Bring water and salt to a boil in a medium saucepan. Add couscous and reduce heat to a simmer. Cook covered till the water is absorbed (roughly 10 minutes). Remove from heat, stir in your beet, and let stand, covered, for 2-3 minutes. Remove the beet from the couscous, and very lightly dress with olive oil and season with salt and pepper to taste. Cover and set aside.

Note: The use of beet in your couscous will both color your grain and impart an earthy flavor.

Hazelnut Gremolata

8 tbsp hazelnuts (can use pine nuts instead, reduce to 6 tbsp)

2 cups fresh parsley leaves

6 tsp lemon juice

2 tsp lemon zest

½ tsp salt

Black pepper to taste

Pulse hazelnuts in a food processor till broken down into fairly uniform small pieces. Add the remainder of your ingredients; pulse till broken down into a pesto appearance. Set aside.

Note: Gremolata, unlike pesto, doesn’t use oil and a citrus rind is added. Traditionally, gremolata is made with a fresh herb, lemon, and garlic. However, the strong flavor of garlic tends to overpower raw dishes, so our gremolata is garlic free. A small amount of garlic can be added if desired.

Red Pepper Cream

½ cup cashews, soaked in water overnight

1 red bell pepper, roughly chopped

¼ cup olive oil

½ tsp smoked paprika

5 turns black pepper

2 tsp lemon juice

A pinch of cayenne

Set aside ¼ of your chopped red bell for later use. With the remaining red bell, lightly dress it in olive oil and season with salt and pepper, and sauté in a frying pan over medium-high heat until edges brown. Combine all ingredients, including both the cooked and raw bell pepper, into a high-speed blender; blend till smooth. Add water slowly as needed for blending ease.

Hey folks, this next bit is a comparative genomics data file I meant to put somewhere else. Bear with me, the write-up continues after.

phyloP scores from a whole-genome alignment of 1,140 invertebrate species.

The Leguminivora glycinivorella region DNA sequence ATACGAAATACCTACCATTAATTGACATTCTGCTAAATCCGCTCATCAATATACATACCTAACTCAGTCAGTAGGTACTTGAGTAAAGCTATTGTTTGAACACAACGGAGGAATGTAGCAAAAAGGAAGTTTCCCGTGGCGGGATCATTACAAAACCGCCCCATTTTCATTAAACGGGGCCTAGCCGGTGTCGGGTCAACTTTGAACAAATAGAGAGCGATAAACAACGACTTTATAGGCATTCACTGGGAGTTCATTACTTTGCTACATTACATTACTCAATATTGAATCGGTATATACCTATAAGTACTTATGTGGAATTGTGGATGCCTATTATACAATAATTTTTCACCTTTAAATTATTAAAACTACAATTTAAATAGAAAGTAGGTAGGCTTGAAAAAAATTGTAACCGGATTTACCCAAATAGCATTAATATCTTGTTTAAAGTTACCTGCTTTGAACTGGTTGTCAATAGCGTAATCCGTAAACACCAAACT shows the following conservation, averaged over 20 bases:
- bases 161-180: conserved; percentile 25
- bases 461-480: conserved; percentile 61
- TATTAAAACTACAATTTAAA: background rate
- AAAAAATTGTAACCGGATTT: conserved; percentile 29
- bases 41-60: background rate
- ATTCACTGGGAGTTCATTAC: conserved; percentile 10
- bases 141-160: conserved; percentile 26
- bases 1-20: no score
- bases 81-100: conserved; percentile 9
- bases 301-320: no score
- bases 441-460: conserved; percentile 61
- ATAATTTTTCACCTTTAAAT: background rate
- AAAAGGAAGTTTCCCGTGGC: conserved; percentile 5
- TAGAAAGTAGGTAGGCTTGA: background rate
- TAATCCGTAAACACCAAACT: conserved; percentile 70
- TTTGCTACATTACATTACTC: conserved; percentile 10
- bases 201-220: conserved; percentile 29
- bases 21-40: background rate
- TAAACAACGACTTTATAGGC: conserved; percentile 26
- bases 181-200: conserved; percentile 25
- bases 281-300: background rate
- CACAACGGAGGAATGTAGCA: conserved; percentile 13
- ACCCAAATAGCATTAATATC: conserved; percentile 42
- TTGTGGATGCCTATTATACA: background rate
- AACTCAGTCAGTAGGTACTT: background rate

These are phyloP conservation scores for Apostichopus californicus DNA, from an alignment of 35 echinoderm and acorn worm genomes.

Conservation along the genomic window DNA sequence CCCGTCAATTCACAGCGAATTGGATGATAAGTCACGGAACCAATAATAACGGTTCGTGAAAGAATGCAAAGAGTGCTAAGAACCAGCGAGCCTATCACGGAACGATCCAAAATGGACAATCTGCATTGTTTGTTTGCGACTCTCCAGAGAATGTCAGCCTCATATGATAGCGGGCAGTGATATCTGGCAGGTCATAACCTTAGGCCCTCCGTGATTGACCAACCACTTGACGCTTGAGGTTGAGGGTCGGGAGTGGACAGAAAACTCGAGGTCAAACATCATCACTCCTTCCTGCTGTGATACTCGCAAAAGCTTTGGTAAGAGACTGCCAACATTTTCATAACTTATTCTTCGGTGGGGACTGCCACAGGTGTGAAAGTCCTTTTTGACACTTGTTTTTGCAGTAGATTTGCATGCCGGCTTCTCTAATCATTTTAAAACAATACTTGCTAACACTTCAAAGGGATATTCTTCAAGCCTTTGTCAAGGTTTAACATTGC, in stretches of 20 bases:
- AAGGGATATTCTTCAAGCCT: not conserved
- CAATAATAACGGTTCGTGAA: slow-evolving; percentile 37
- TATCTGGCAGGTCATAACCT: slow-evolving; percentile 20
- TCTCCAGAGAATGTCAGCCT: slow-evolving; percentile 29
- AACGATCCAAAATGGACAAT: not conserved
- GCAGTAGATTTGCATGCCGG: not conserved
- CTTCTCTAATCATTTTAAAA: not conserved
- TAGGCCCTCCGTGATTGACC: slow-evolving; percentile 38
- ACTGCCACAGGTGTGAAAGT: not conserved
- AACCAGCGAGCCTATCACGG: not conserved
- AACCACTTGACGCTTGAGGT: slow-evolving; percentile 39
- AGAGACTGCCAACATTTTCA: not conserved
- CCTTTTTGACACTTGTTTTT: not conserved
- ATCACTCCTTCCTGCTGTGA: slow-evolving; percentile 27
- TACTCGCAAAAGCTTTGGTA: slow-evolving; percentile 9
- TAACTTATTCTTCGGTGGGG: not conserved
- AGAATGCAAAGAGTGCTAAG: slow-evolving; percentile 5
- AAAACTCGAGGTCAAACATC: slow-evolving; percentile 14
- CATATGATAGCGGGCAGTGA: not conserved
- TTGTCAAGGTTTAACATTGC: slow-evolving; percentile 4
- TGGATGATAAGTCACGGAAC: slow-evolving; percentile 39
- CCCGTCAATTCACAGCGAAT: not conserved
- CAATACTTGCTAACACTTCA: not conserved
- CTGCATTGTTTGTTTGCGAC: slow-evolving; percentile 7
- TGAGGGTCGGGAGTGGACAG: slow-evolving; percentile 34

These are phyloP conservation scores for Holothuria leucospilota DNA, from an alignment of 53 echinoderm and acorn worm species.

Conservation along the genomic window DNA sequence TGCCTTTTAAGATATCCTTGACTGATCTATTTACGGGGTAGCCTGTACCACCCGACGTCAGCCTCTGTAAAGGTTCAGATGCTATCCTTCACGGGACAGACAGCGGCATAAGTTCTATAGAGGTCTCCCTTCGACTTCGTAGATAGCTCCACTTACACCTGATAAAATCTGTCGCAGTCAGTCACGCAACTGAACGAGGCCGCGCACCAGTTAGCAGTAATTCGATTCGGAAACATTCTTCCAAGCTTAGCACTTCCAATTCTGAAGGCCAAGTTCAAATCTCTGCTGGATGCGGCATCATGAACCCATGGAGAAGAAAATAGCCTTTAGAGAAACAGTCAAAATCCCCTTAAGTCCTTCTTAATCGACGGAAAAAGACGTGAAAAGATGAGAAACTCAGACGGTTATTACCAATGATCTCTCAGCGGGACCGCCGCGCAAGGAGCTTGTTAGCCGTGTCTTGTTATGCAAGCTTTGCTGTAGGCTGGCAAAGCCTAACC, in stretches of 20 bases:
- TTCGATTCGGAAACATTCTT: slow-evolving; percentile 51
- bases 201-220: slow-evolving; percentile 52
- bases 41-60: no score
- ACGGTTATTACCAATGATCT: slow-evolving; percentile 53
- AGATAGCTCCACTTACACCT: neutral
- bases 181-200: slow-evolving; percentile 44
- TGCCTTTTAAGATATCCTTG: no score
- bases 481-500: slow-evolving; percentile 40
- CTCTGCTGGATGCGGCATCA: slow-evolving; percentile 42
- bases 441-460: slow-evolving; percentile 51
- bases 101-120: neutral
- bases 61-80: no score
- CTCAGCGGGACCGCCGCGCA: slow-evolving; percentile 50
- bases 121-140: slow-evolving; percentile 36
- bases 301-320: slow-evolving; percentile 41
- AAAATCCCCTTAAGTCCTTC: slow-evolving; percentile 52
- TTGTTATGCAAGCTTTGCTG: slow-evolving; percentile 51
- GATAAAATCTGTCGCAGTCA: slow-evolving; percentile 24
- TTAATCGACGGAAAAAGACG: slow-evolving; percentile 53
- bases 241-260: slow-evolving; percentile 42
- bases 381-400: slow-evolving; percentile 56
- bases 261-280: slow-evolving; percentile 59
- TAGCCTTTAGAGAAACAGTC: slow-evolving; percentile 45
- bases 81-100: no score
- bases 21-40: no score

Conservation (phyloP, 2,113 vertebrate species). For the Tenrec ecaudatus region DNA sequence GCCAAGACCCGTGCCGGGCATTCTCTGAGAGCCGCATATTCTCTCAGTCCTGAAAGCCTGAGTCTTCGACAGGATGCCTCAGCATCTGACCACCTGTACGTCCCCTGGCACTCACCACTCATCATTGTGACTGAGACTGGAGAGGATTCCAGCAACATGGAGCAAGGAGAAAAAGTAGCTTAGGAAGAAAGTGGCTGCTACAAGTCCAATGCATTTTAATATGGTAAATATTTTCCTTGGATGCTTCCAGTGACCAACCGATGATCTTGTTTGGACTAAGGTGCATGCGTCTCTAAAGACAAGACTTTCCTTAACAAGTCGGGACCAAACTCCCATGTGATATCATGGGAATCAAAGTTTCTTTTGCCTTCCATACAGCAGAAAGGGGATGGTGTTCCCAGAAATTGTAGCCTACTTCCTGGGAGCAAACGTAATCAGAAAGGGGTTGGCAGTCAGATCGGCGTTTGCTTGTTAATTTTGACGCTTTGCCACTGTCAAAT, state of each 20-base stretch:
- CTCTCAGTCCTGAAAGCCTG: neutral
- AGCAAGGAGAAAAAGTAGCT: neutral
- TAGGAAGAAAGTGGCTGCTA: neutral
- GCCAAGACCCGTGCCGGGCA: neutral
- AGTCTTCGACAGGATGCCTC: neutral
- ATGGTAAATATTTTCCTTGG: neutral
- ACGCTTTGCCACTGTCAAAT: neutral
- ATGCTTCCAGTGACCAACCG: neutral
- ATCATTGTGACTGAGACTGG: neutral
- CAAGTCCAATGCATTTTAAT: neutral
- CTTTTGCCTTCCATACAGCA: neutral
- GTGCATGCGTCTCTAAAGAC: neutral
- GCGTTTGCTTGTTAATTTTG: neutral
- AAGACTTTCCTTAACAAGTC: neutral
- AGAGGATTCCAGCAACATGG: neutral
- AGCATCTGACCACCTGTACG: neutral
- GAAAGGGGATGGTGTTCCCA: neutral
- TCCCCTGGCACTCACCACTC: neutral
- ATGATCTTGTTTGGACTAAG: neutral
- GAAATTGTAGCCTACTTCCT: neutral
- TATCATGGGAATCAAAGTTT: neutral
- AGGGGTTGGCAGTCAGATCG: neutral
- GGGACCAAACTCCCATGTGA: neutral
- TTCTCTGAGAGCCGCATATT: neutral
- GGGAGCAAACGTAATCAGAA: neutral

Note: By using both cooked and raw red bell in your cream sauce, your sauce with be enhanced by both the natural flavor profile of your bell as well as an earthy roasted bell flavor.

Pan-Fried Shiitake Mushrooms

16 small shiitake mushrooms, dry rubbed (not washed)

2 tsp cooking sherry

1 tbsp walnut oil

Black pepper to taste

In a bowl, mix together the mushroom, sherry, walnut oil and pepper. Heat 1 tsp walnut oil in a pan over medium-high heat. Add mushrooms, cooking 4-6 minutes, covering with a lid during the last minute of cooking. Place on a plate with a paper towel to absorb excess oil; set aside.

Note: By covering the mushrooms for the last minute of cooking (known as “sweating”), the steam pulls excess moisture from the mushrooms and enhances its natural flavor profile.

Cooking Your Gnocchi

Return your pan to the burner, and reduce to medium heat. Add 1 tbsp of walnut oil to the pan, per 4-6 gnocchi. Cook lightly till golden (less than 1 minute), then carefully flip your gnocchi and cook till golden. (The oil should naturally lightly cook the sides.) Place on plate with paper towel to absorb excess oil, and repeat till all the gnocchi are cooked, adjusting heat as needed.

To Serve:


4 cups arugula

Olive oil

Salt and pepper

Pistachios, shelled and chopped

Toss arugula in a small bowl with a light dressing of olive oil and salt and pepper to taste, and reserve for plating. To plate, place a small amount of sauce in the middle of each plate. Place a handful of arugula on each plate and arrange 5-7 gnocchi per plate. Next, place a large spoonful of couscous on each plate, and randomly place several mushrooms. Lastly, use your fingers to sprinkle the gremolata, then pistachio shavings on each dish.